Kinetics and glial fibrillary acidic (GFA) protein production in a transplantable human giant cell glioblastoma (D-212 MG) of near haploid karyotype maintained in an organ culture system. An immunohistochemistry study.


Journal Article

A transplantable subcutaneous tumour (designated D-212 MG), sequentially passaged in athymic nude mice and originally derived from a human giant cell glioblastoma, was maintained in an organ culture (matrix) system and studied immunohistochemically after in vitro pulse-labelling with bromodeoxyuridine (BrdU) and for the presence of glial fibrillary acidic (GFA) protein, after 1, 2 and 3 weeks in culture. The histological characteristics of the tumour, showing two cell populations of giant multinucleated cells and small cells, were preserved in the explants. An increased percentage of multinucleated giant cells was found after 3 weeks in vitro. A small but constant fraction (4-6%) of these cells continued to synthesize DNA. The labelling index of the small cells was somewhat higher, but decreased slightly although significantly over the 3-week period in vitro (from approximately 10.5 to 8%). The percentage of small cells that were positive for GFA protein was in the region of 75% and that of the giant multinucleated cells was in the region of 45%; it did not change significantly during the 3 weeks in vitro. The in vitro results confirm the astrocytic nature of both the small cells and the giant multinucleated cells in this tumour, the capacity of both cell populations to synthesize DNA in culture and to demonstrate invasiveness, and suggest the possibility that some of the giant multinucleated cells may have originated from the conversion of a number of small tumour cells.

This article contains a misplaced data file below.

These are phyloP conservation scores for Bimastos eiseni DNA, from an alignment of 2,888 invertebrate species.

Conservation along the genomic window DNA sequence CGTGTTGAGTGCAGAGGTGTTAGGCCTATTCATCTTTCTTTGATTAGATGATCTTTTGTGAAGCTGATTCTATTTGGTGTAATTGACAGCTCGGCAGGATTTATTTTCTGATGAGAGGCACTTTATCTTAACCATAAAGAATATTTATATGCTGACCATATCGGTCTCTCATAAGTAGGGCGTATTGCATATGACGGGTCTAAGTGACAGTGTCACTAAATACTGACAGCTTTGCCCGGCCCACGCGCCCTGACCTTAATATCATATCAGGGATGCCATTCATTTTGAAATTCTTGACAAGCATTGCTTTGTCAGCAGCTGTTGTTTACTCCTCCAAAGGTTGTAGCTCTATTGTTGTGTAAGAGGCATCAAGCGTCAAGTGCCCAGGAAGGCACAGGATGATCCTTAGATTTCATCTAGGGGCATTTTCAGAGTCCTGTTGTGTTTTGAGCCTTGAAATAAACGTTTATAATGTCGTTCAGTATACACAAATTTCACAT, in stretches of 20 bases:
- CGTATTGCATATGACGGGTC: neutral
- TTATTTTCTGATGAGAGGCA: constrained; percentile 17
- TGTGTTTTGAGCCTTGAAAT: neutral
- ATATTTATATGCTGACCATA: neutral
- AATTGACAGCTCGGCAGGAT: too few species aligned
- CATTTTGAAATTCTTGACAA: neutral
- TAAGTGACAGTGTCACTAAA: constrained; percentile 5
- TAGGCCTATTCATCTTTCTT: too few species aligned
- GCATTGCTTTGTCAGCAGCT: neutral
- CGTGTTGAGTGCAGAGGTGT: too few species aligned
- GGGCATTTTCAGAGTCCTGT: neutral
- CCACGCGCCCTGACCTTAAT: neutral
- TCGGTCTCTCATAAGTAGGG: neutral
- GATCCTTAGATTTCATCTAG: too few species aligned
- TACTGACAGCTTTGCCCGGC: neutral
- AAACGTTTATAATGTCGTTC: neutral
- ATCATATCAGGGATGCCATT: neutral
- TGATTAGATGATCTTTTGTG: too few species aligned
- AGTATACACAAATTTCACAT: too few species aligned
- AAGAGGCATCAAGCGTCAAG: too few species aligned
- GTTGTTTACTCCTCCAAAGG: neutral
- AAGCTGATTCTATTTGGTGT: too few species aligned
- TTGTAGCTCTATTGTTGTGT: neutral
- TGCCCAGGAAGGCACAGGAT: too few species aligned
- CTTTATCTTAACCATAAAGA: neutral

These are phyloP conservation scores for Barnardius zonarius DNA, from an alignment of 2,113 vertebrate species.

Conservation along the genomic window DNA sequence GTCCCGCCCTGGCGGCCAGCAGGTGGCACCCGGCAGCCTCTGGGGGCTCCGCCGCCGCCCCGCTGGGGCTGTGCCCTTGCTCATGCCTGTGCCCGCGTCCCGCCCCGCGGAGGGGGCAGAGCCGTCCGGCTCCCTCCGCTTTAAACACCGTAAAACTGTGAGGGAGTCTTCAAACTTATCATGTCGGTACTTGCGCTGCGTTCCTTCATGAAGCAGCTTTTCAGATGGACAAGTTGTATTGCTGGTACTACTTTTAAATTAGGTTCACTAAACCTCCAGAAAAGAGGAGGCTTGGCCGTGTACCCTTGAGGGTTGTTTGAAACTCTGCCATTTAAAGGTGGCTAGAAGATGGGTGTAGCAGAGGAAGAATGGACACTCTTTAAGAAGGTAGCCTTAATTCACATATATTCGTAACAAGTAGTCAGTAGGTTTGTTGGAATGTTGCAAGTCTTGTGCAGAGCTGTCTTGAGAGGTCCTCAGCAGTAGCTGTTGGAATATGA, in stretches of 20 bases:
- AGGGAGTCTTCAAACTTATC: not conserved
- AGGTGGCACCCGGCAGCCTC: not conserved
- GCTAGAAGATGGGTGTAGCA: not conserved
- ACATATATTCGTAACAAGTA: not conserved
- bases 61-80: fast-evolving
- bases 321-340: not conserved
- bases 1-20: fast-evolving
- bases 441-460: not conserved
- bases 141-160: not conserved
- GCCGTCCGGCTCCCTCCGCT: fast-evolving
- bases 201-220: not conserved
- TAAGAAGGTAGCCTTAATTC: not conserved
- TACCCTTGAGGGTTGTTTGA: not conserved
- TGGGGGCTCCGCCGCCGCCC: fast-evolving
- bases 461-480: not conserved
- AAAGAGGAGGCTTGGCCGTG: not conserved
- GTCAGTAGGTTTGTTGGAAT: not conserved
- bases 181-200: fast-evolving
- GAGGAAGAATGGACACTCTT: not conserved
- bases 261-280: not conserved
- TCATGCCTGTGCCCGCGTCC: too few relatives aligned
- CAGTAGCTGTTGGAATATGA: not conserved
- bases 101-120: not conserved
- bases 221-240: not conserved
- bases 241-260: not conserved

Full Text

Duke Authors

Cited Authors

  • Ibayashi, N; Herman, MM; Boyd, JC; Caccamo, DV; Friedman, HS; Bigner, DD; Rubinstein, LJ

Published Date

  • February 1990

Published In

Volume / Issue

  • 16 / 1

Start / End Page

  • 27 - 37

PubMed ID

  • 2320202

Pubmed Central ID

  • 2320202

International Standard Serial Number (ISSN)

  • 0305-1846

Digital Object Identifier (DOI)

  • 10.1111/j.1365-2990.1990.tb00929.x


  • eng

Conference Location

  • England